Section 22 shows the risk of using an argument that is not present in the specification; the Hearing Office was sceptical of an argument based around quality control / self-checking that appeared to have little basis in the application as filed. As we have seen with many Europe cases, basing an argument on advantages not described in the patent application rarely succeed.

The Applicant attempted to argue that a technical contribution lay in “the overall architecture of  the computer system with technical components which in themselves are known but connected in a different way” . However, on applying step 3 of the Aerotel/Macrossan test the Hearing Officer was firmly of the view that “the actual contribution relates entirely to a way of conducting business” (see 27). This is because the actual contribution was deemed to be “about: (i) comparing prices, which manifestly is a business issue, and (ii) issuing a voucher with “value” information on it, which is also wholly a business issue”.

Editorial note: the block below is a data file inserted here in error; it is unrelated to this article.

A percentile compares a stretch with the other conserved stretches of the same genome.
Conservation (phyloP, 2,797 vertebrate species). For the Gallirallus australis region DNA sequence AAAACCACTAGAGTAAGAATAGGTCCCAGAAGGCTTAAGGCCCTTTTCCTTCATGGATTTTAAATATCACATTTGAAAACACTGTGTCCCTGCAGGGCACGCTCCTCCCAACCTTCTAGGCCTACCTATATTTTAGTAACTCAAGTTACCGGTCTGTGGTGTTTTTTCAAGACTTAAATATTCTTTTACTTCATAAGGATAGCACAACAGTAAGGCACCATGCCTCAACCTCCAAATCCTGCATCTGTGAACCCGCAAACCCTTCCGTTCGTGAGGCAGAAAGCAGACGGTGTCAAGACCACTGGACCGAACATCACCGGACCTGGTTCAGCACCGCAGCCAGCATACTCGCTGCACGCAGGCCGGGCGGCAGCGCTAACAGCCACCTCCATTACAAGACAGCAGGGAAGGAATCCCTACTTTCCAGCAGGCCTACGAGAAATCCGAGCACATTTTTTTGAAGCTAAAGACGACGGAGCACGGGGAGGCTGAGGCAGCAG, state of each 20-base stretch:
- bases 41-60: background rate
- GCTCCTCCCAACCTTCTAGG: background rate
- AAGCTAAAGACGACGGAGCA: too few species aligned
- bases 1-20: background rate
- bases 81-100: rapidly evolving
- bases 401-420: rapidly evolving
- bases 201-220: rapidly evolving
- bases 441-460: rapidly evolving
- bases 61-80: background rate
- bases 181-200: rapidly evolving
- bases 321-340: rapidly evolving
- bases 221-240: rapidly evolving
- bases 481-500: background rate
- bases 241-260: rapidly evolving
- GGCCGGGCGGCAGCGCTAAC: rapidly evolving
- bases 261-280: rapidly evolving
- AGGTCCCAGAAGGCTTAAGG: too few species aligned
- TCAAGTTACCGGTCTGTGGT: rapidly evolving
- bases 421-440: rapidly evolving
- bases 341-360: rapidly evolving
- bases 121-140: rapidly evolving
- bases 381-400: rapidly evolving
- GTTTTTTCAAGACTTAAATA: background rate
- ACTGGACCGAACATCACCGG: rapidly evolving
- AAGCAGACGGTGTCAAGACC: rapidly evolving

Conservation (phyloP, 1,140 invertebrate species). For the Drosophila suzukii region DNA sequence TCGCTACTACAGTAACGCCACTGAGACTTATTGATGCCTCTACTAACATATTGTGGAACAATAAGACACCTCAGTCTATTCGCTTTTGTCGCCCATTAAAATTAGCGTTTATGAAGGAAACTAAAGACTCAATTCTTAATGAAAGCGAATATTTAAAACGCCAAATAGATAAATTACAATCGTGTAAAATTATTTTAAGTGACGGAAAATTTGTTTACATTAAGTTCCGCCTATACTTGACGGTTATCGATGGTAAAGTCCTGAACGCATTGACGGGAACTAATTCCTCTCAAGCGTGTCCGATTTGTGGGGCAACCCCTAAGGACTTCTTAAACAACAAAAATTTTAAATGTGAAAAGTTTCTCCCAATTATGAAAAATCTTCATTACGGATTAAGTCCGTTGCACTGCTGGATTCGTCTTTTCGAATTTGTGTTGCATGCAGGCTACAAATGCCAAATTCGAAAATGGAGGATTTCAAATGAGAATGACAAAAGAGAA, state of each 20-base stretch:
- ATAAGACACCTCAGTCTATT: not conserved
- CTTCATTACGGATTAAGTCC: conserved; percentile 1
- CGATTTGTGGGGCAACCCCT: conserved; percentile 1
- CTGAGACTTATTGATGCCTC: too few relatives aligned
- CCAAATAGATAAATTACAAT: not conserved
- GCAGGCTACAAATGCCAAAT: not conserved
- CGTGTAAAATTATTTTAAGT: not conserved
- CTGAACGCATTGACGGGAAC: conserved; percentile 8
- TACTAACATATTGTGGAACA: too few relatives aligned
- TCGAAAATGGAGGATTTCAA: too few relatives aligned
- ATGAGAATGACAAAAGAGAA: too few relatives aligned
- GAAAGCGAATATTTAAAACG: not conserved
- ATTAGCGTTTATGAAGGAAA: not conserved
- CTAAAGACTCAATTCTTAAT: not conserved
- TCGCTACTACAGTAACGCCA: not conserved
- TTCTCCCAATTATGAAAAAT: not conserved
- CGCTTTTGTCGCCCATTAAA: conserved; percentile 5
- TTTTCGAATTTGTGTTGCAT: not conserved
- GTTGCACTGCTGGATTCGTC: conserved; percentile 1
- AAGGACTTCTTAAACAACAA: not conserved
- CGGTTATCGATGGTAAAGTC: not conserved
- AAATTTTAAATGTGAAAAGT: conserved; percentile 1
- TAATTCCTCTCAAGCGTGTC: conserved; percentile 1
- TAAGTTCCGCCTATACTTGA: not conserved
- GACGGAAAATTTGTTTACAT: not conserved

Section 29 has useful comments on whether the computer program exclusion is avoided. It was argued that “it is the connectivity of the components of hardware that creates the overall architecture of the invention” and that the computer program “lies in the middle of the system” but does not make up the whole system. This was found to be initially persuasive. However, the Hearing Officer concluded that the ” connectivity is necessarily brought about by a computer program” and that therefore lies “entirely in the programming itself”.

Case:

T 2296/10

Claimed Subject Matter:

OFDM-transmitting apparatus and method, and OFDM-receiving apparatus and method.

Comments:

This case provides an interesting consideration of technical prejudices.

The Appellant attempted to argue that technical prejudices of the company behind the closest prior art document (the BBC) meant that the claimed solution was not obvious.

The Board disagreed with the Appellant’s arguments stating (see 2.1.10):